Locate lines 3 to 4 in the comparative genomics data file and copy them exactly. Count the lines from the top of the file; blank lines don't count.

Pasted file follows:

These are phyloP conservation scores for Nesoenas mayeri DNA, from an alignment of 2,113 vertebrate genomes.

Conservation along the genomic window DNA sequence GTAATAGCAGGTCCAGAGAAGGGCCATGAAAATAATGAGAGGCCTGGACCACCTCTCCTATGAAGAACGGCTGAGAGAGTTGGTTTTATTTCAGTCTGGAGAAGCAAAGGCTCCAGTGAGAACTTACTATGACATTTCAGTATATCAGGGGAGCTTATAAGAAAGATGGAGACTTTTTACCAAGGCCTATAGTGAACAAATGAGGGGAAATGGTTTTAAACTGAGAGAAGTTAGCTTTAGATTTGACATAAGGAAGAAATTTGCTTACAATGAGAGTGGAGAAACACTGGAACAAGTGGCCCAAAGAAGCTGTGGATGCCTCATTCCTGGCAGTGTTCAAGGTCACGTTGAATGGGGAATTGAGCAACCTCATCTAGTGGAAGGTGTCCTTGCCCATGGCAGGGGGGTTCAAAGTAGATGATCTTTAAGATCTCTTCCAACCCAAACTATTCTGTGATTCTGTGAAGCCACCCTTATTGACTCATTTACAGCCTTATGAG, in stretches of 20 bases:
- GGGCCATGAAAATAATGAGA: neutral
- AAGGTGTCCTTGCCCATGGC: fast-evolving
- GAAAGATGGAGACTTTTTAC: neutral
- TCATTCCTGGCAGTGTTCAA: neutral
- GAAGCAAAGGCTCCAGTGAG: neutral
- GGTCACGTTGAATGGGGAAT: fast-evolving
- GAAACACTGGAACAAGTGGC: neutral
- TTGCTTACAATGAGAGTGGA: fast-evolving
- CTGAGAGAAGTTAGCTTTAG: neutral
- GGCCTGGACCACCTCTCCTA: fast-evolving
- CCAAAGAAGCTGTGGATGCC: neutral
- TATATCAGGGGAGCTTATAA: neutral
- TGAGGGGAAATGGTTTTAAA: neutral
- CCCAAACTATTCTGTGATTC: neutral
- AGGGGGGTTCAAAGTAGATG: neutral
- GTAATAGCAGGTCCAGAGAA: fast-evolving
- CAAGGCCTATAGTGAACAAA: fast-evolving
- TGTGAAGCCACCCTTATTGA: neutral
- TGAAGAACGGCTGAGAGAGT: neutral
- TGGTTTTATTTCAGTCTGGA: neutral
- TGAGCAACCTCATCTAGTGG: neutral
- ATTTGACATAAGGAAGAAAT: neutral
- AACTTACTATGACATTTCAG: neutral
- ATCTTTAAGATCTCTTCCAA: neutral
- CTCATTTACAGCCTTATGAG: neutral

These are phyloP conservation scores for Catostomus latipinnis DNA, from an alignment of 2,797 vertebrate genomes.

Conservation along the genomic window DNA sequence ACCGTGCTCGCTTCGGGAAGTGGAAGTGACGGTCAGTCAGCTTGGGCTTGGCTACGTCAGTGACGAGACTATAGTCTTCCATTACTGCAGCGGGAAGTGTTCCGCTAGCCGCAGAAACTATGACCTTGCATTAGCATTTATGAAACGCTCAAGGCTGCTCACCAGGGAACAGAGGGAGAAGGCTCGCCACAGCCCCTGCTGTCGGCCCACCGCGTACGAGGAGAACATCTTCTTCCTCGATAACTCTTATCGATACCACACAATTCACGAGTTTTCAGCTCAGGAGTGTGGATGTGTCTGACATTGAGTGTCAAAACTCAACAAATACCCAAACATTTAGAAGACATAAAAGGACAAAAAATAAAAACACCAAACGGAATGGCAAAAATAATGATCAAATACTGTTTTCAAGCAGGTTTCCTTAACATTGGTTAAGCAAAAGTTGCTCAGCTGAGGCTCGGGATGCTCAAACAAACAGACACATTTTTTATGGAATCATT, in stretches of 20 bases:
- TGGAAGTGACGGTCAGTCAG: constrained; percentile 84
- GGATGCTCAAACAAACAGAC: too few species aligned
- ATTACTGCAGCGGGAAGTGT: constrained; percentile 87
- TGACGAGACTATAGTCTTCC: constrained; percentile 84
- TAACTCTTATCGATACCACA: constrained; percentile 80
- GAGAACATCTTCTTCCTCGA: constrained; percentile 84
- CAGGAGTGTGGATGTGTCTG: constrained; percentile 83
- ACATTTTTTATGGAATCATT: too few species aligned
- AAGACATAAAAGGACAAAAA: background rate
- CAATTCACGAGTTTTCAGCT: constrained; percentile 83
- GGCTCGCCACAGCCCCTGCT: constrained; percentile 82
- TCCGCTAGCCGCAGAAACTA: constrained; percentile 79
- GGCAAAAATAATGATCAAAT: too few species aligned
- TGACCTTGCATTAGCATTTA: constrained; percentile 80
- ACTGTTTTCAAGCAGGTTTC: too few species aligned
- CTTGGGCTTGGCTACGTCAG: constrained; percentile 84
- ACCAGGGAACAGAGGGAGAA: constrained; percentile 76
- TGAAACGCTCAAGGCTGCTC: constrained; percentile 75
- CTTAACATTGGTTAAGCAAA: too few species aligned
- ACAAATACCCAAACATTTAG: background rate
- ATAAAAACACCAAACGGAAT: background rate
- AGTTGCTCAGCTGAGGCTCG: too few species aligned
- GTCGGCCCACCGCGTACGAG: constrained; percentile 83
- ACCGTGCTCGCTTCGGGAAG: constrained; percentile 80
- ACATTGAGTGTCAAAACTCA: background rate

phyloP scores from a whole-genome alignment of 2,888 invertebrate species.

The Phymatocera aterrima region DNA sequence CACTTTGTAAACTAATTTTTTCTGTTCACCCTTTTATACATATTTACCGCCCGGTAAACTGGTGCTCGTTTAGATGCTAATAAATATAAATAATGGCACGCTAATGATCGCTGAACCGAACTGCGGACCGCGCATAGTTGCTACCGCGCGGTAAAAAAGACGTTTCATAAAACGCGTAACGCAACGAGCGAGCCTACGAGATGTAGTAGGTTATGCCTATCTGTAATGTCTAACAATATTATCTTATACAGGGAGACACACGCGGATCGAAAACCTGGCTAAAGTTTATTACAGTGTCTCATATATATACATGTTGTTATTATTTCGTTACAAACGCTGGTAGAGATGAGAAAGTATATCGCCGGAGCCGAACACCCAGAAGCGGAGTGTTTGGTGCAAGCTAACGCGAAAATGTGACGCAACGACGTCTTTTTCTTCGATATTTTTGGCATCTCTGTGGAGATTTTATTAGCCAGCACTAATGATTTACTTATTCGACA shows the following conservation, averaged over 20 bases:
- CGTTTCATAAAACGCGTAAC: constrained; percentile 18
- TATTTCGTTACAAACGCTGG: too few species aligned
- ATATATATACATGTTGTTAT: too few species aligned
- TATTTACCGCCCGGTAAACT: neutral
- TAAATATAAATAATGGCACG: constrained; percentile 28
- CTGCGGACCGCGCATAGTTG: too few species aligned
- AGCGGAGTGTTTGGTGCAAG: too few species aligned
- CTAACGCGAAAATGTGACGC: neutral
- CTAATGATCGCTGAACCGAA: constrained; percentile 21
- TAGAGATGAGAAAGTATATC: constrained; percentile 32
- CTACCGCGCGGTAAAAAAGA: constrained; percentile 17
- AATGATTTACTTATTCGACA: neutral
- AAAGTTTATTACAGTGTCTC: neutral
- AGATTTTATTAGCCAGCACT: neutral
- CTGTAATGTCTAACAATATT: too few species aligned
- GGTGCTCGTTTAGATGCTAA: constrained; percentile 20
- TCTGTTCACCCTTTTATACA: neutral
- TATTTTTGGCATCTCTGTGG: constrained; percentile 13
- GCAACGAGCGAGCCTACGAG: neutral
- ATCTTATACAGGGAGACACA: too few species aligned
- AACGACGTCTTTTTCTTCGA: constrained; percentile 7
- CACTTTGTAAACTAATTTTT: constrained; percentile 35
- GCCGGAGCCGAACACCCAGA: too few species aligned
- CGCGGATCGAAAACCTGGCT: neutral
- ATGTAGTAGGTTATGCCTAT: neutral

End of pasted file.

- GGGCCATGAAAATAATGAGA: neutral
- AAGGTGTCCTTGCCCATGGC: fast-evolving